Reversible Technics SL-1200MK2 Quartz Lock Hacking


SL-1200MK2 has two different mechanisms for setting platter rotation speed: the "regular" oscilator (or what have they), adjustable by the pitch slider (and two variable resistors on the circuit board), and the venerable ultra-precise Quartz Lock engaged when the pitch control is at 0% and the green light is on. We're going to disable the quartz lock.

The purpose of this surgery is to solve the problem of two zero points on the pitch slider (more here). This problem exists in almost all 1200s I've ever seen, and even my virgin 1210s had their true zero points around the 1% mark when they came from the shop.

Disabling the quartz lock is quite simple. You will need no soldering or other special skills, just a steady hand to take the platter off and disconnect the wires. The process is reversible, so if you ever regret doing this and want your quartz lock back (or just want to sell your tables to an audiophile), you just need to connect what has been disconnected, and your turntables will be just like new, except the repressed memory of abuse they suffered, which never disappears completely.

I've done this to one of my turntables so far. I hope to take pictures and amend this page when I hack the other.


This is for SL-1200MK2-A or SL-1210MK2-A. Other models of SL-1200 may be different.

If you break anything, I don't care.

You may be tempted to get a pitch slider for SL-1200MK3 or SL-1200M3D, but I heard their pinout is different (so it's unclear how to connect them to the MK2 turntable), and that they're not as responsive as the MK2 pitch control (so it's clear you don't want to, anyway).

I've only disabled the quartz lock, but I decided against removing the click, mainly because I'm not good with soldering iron. If you want to do that as well, read this article later.


You'll need:

If you want to adjust the pitch controls (zero and pitch gain) later, you'll also need a small straight screwdriver.

The procedure (finally)

  1. Take the plastic cover off completely if you haven't done this yet.
  2. Take the cat off the platter.
  3. Take the lame football-styled slipmat that you got for free with your turntable off the platter, dammit.
  4. Turn the table off.
  5. Disconnect it from the mains power.
  6. Try to turn the turntable on to make sure you disconnected this one and not the other one. The red strobe light should not come up.
  7. Take the cat off the platter.
  8. Now take the platter off. Put your fingers into the two holes and just lift it, gently but firmly. Don't be afraid to pull, there's a magnet keeping the platter down.
  9. Put the platter where it's unlikely to be be destroyed by forces of nature during the next ten minutes.
  10. The plastic cover underneath the platter has five screws near its edges. Unscrew them.
  11. Take the plastic cover off.
  12. On the right side of the circuit board there's a white(?) plastic connector with four wires: brown, red, orange and yellow, in that order from top to bottom, with a space between brown and red. (If anything is not as described, my advise is to put it all back together and go see someone competent.) This is your pitch control connector. Disconnect it. Now you have the female plastic connector in your hand and five metal prongs on the circuit board.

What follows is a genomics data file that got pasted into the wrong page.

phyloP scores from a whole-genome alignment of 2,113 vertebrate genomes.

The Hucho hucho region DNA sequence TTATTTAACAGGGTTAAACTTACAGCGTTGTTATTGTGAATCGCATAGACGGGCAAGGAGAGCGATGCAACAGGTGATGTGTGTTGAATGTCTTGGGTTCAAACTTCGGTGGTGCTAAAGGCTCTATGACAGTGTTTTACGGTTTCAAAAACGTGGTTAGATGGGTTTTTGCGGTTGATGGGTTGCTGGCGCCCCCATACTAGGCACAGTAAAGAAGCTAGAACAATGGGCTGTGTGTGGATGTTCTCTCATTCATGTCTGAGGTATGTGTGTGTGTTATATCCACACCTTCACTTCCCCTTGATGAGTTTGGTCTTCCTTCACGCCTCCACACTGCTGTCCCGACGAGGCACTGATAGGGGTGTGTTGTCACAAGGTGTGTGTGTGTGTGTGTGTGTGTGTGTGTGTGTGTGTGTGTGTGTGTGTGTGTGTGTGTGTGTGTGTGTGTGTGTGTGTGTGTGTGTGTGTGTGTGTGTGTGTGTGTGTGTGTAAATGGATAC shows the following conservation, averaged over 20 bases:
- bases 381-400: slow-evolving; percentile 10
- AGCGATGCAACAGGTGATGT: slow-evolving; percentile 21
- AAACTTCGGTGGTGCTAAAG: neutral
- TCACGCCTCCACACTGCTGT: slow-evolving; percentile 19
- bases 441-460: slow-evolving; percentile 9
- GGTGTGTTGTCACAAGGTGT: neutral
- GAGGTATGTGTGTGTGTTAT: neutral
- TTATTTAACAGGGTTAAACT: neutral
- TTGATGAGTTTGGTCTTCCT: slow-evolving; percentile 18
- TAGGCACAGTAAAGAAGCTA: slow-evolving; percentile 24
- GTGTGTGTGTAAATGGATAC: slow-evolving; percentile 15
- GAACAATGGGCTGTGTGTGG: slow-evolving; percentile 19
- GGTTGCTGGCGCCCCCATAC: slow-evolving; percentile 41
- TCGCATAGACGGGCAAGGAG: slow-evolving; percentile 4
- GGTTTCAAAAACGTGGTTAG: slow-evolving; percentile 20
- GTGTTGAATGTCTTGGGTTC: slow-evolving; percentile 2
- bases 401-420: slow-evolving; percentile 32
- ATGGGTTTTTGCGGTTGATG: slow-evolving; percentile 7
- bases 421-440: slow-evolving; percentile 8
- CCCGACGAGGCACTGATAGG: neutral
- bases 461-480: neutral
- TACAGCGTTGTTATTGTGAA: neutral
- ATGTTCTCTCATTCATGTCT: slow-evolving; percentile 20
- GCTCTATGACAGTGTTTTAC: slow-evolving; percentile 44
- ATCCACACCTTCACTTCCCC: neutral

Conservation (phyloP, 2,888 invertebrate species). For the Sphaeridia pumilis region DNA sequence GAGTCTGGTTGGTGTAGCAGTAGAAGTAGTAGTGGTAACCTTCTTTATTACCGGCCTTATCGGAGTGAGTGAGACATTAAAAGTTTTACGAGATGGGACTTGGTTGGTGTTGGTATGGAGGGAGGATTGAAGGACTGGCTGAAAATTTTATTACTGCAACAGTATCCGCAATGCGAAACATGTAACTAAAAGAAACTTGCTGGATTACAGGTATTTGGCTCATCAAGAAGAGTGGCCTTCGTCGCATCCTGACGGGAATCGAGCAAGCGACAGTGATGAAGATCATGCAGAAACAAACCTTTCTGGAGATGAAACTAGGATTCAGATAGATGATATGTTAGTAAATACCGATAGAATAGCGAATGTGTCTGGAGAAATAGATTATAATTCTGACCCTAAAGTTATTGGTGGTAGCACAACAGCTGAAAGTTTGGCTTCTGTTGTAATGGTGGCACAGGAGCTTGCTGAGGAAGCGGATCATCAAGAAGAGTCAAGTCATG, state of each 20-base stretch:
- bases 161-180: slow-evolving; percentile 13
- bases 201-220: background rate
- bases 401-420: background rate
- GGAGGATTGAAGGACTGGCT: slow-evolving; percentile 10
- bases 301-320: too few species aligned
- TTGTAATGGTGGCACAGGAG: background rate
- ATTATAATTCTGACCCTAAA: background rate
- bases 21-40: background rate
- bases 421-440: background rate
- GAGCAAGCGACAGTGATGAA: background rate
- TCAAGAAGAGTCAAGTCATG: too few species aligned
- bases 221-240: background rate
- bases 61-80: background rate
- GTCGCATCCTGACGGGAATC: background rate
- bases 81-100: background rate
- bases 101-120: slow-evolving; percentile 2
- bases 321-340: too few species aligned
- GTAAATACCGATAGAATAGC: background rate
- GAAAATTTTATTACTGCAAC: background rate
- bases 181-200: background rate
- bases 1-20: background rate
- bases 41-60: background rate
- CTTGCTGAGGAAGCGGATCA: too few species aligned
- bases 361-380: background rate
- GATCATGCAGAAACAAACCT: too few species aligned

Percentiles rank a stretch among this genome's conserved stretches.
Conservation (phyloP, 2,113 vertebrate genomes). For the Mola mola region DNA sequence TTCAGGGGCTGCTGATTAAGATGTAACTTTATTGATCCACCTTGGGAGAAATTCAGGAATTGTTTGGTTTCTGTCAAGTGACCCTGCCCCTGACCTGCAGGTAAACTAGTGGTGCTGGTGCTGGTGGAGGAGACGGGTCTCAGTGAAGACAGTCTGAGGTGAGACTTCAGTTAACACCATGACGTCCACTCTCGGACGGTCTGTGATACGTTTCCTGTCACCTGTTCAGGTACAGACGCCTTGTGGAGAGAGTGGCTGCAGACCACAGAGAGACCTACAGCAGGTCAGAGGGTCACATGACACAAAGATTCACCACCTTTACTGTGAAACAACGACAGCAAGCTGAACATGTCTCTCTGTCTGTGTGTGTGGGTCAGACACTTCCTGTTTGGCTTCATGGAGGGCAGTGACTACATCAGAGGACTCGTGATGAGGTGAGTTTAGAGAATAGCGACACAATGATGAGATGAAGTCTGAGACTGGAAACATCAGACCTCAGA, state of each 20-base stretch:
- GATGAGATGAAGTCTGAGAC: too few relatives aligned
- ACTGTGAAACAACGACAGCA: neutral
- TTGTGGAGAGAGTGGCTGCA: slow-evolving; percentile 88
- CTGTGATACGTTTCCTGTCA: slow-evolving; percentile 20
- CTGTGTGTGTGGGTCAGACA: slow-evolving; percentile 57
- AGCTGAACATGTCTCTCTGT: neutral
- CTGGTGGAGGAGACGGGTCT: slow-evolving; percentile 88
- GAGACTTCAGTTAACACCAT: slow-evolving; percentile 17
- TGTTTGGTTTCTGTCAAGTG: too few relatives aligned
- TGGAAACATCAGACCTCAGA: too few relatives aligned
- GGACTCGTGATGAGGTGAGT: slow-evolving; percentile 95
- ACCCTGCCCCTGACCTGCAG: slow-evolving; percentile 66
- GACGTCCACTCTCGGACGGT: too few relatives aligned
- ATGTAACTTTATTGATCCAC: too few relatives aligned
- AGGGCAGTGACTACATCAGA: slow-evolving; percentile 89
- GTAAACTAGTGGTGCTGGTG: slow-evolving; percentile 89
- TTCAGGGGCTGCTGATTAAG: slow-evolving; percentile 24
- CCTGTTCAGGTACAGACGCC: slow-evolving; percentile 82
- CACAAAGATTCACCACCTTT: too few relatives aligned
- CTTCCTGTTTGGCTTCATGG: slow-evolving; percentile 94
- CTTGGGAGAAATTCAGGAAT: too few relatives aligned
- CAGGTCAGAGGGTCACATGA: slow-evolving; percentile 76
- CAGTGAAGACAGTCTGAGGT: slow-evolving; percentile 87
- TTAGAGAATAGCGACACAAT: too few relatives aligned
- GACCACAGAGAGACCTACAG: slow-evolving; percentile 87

13. The wires end with small metal "tubes" which go inside the plastic connector. Each "tube" has a small bump near the end which keeps it in. You may see them if you look at the connector from above. Our goals is to take the wires out. See the plastic thing that holds the bump, thereby keeping the wire "tube" inside? Lift it gently with the pliers and pull the wire out. (If you ever decide to re-enable the quartz lock, just push those wires back inside the connector.)
  14. I don't know which wires you destroyed right now, but you should have disconnected the orange wire to kill the quartz lock. If you want to disable the green LED as well, pull the yellow wire out.
  15. Connect the connector back.
  16. Isolate the loose wire ends with small pieces of insulating tape, and tape them somewhere they won't touch anything.
  17. Now is good time to adjust the pitch, so the platter will rotate at the set speed when the pitch slider is around zero.
    1. Notice the variable resistor on the circuit board, just by the word PITCH above the pitch slider connector.
    2. Put the platter back on. Just like that, without the plastic cover.
    3. Turn the platter until you see the resistor through one of the holes.
    4. Connect the turntable to the power, turn it on, set the pitch slider to zero, take the cat off the platter, press START and watch the dots on the side of the platter under the strobe light. If the big dots move, STOP the motor and adjust the resistor slightly with a small screwdriver through the hole in the platter. Repeat this START-look-STOP-adjust routine until the dots stop moving or until you stop caring.
    5. Turn the turntable off and disconnect it from the mains power.
    6. Turn it on, see it still off.
    7. Take the cat off the platter.
    8. Take the platter off.
  18. Put the plastic cover back on the circuit board and screw it in.
  19. Put the platter back on.
  20. Put the idiotic looking slip mat on, connect the turntable to the mains, turn it on, put the record on the platter, the needle on the record, press START and enjoy the mixes. And try to keep the damn cat off the turntables.


And they have lived happily ever after, gathering around the mixer at nights, shining their styli illuminati at each other and remembering the times when a human would not necessarily put a screwdriver through you during your first night together...

If you have any questions or corrections, please don't hesitate to mail me. I'll be glad to help; the only limit is my competence.

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Vadik /
Last updated: 2005-09-19